Question: Dear Luise: My daughter-in-law has been cheating on my son. When I first got wind of it, I did some digging into her Internet activity and into the phone records of her cell phone (which I pay for) and found evidence that proved my suspicions. My son was already heartsick about his worries, and I gave him the information because I felt he had a right to know what she was doing. Up until this I didn’t really like or dislike my daughter-in-law, but after I gave him this information, she sent me a staggering email accusing me of ruining their lives and telling me she hated me more than an abusive parent she had been raised by, that I was horrible, and that she would never let me see my granddaughter again. (Her infidelity didn’t cause the breakup, I did!) Was I wrong to give my son this evidence? L.
Answer: Dear L.: Does it feel wrong? Sometimes we really don’t know for sure until after we have done something whether it was the right thing to do or not. Also, nothing is all right or all wrong and time can change the outcome. Your son may marry more wisely next time and thank you. Who knows?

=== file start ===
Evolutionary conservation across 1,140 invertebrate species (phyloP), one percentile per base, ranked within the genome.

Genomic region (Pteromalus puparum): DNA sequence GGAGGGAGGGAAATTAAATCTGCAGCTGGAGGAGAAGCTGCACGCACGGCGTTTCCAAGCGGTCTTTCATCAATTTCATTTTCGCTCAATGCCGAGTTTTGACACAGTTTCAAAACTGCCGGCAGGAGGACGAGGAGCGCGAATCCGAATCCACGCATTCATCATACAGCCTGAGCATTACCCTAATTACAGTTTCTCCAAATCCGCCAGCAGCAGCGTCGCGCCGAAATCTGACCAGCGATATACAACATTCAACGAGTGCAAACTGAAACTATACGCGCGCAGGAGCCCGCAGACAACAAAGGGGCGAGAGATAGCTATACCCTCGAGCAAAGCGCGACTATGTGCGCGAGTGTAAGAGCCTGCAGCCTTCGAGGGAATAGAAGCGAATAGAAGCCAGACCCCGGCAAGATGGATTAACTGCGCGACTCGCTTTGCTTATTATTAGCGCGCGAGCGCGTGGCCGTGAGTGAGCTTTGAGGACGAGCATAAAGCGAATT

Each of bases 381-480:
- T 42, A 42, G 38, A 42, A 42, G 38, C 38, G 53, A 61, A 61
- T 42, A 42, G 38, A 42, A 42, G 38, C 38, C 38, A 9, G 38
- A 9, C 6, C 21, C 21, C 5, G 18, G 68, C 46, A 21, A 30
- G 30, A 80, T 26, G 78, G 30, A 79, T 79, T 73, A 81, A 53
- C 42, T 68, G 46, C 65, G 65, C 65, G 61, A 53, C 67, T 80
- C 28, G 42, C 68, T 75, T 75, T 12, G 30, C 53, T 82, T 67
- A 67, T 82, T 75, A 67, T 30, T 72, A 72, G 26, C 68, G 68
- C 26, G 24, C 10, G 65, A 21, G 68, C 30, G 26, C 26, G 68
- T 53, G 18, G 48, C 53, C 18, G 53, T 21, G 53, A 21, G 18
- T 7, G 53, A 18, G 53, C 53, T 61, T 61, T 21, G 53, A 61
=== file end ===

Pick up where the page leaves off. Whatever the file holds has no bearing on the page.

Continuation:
In retrospect, it might have been better to step back and let it play itself out. But what if he had kept blinders on for years, you may ask? Well, “it’s his life, his choice, his mistake and his lesson” is a possible answer. That approach would have entailed not following-up on your suspicions at all.
A Catch 22 lies in the actual situation that played out because once you knew, if you hadn’t spoken up and he eventually found out that you knew, you would probably have been in trouble. There are lots of ways of looking at this.
The nasty letter was from her not him. That’s an important point to consider.
What worries me is the method you used…called “doing some digging” and your justification that since you paid the bill you were entitled. It’s all water under the bridge now but paying for something, in this case a cell phone bill, is not a gift if you think payment erases privacy.
Your ex-daughter-in-law can’t keep you from your granddaughter because she can’t keep her from your son. He will see that you get to be with her.
Look for lessons for yourself in all of this and do the best you can to support your son and granddaughter as they move through it. One of the hardest things for a mother of an adult to learn, and this comes from first-hand experience on my part, is the difference between being supportive and being intrusive. We have to learn to back off and let go. Blessings, Luise